The elephant is trumpeting the dragon
China has demonstrated explosive growth in digitalizing its economy over the past couple of decades. Widespread technology adoption among consumers has spawned new companies and business models and created wealth for investors in the process.
India is also following a similar path, and investors are gung-ho about massive digital platforms catering to a large and young population potentially creating outsized wealth.
“Today, almost 98% of India (mapped by PIN of India Post) is covered by e-commerce, but only 150–180 million consumers are shopping online”
The Indian government has also played its role via the JAM trinity – Jandhan Yojana, AADHAR and Mobile – which has accelerated bank account penetration. While the Jandhan Yojana scheme gave bank accounts to many, AADHAR solved the identity issue and data-enabled mobiles made numerous transactions possible and easy. Democratization of the payment stack by NPCI has enabled a low-cost interoperable payment system across banks and payment platforms. Proliferation of 4G connections has resulted in 773 million Wireless Broadband subscribers in 2021 compared with 102 million in 2015. These subscribers are using mobile for digital payments, shopping online, entertainment, etc. This is the foundation that would support tomorrow’s digital consumers’ diverse needs.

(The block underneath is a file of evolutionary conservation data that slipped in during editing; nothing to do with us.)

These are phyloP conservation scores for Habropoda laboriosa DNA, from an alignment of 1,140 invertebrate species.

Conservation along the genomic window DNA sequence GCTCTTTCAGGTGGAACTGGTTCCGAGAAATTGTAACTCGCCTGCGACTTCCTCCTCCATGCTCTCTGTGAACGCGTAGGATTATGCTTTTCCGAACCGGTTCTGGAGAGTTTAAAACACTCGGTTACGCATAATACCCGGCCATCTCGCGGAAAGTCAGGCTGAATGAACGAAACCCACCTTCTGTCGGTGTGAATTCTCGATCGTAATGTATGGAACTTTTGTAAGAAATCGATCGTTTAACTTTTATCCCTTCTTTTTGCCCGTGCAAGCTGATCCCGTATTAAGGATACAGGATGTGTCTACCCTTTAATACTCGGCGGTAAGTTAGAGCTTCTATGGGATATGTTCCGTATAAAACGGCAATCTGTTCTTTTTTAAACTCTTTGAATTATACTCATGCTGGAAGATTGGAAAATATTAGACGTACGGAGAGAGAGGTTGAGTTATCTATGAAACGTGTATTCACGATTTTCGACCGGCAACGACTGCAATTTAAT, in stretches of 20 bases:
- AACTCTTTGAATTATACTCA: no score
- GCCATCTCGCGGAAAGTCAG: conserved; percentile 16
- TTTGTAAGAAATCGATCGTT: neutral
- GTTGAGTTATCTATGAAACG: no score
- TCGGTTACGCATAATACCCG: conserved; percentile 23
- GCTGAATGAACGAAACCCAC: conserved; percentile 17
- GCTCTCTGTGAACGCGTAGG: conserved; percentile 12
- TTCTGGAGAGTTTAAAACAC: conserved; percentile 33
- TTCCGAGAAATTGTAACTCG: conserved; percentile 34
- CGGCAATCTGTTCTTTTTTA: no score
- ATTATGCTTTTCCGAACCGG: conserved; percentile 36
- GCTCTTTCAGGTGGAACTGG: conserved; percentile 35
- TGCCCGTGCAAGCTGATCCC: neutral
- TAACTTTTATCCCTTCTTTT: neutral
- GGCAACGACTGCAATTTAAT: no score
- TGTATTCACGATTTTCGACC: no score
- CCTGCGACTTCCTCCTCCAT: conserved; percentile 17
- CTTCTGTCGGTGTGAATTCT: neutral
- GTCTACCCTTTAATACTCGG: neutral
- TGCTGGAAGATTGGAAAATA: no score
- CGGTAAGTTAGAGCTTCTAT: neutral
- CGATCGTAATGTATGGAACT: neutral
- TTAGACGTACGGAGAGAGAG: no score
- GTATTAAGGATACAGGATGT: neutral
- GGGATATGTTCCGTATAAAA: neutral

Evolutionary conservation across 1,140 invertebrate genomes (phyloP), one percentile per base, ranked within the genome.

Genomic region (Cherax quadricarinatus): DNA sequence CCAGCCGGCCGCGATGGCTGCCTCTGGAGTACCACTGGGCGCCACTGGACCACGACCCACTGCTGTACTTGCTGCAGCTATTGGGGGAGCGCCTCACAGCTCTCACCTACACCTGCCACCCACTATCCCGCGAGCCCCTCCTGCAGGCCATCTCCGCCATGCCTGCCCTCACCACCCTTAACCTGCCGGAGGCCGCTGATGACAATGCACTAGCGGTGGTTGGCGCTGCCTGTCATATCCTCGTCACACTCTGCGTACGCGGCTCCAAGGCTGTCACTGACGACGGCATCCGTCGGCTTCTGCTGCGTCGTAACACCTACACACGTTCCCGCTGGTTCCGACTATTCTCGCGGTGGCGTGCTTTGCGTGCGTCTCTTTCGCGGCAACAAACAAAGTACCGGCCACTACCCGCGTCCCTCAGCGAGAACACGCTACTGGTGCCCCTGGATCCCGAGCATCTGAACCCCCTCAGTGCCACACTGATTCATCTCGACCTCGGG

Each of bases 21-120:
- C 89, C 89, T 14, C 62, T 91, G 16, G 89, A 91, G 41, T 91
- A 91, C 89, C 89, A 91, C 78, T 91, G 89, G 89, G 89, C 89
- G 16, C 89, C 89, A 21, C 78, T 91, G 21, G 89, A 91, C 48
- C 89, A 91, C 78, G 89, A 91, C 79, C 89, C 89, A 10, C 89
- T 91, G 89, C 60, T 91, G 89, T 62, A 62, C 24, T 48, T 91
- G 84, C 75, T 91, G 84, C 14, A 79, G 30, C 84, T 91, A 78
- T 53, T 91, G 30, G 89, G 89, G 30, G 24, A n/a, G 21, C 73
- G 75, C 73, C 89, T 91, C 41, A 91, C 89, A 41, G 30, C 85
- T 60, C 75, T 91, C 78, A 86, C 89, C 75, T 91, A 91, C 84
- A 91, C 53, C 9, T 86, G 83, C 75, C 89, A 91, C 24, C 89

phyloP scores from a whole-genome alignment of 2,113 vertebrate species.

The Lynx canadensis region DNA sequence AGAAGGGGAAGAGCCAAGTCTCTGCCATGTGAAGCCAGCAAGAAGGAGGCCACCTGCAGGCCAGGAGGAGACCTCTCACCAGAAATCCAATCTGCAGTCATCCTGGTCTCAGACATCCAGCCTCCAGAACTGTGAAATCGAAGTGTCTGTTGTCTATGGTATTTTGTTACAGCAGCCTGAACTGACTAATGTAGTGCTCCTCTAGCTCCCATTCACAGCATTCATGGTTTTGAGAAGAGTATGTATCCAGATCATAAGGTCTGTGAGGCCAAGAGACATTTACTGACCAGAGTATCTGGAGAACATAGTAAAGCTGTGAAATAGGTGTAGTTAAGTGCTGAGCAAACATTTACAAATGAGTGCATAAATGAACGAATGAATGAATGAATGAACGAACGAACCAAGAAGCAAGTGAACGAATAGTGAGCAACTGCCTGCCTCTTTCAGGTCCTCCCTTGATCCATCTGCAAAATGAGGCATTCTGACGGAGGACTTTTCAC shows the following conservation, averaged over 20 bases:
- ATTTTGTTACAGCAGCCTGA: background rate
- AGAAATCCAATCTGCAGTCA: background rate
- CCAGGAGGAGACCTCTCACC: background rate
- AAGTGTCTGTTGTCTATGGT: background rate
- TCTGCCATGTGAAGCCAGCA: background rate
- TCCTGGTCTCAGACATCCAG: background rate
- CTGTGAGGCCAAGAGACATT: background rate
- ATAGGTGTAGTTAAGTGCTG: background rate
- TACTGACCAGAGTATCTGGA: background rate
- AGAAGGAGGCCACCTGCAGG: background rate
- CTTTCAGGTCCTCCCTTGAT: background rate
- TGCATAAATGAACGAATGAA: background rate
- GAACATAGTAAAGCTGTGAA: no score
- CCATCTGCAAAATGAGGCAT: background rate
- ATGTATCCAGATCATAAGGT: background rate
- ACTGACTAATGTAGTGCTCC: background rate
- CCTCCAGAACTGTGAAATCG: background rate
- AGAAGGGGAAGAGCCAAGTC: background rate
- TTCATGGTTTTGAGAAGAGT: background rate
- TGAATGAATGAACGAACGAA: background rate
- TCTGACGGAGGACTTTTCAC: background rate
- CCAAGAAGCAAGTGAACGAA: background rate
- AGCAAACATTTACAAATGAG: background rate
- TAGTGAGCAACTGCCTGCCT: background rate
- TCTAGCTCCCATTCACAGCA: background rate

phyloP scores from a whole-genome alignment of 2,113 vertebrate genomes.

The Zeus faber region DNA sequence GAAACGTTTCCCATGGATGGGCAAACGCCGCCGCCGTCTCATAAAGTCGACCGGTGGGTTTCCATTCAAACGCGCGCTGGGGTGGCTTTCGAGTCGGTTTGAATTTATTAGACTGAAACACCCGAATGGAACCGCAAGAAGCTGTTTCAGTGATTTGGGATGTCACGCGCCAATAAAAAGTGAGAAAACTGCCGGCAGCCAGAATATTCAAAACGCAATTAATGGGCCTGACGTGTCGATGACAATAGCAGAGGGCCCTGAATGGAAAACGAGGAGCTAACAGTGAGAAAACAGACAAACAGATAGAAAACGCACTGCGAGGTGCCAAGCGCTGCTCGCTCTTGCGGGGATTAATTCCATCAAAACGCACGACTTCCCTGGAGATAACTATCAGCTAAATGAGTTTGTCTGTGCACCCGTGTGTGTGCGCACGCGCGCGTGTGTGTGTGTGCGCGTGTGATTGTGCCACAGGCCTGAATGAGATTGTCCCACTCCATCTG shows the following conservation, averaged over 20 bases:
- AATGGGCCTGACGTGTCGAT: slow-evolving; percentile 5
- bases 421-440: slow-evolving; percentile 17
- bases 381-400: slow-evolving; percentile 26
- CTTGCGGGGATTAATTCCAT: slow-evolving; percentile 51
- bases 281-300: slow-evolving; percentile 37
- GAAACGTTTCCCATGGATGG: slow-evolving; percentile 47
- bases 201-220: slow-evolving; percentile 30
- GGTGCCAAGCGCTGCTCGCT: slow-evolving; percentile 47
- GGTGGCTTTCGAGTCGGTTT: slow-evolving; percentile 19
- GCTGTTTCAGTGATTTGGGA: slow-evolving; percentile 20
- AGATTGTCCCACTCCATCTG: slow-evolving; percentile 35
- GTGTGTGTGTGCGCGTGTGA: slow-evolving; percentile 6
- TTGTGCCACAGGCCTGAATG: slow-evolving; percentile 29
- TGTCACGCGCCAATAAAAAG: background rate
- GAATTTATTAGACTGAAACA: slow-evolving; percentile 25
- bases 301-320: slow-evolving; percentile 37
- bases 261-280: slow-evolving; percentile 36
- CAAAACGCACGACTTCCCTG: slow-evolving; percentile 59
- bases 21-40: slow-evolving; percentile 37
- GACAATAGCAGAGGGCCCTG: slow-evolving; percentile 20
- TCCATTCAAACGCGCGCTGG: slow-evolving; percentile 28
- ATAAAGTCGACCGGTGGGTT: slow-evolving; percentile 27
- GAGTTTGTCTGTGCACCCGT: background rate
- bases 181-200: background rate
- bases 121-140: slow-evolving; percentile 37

Today, almost 98% of India (mapped by PIN of India Post) is covered by e-commerce, but only 150–180 million consumers are shopping online. In the past one and half years, hordes of consumers have opted for the digital route to fulfill their needs, thanks to the restrictions imposed by lockdowns in the wake of Covid-19. Businesses that adapted to the new normal have benefitted in terms of increased business.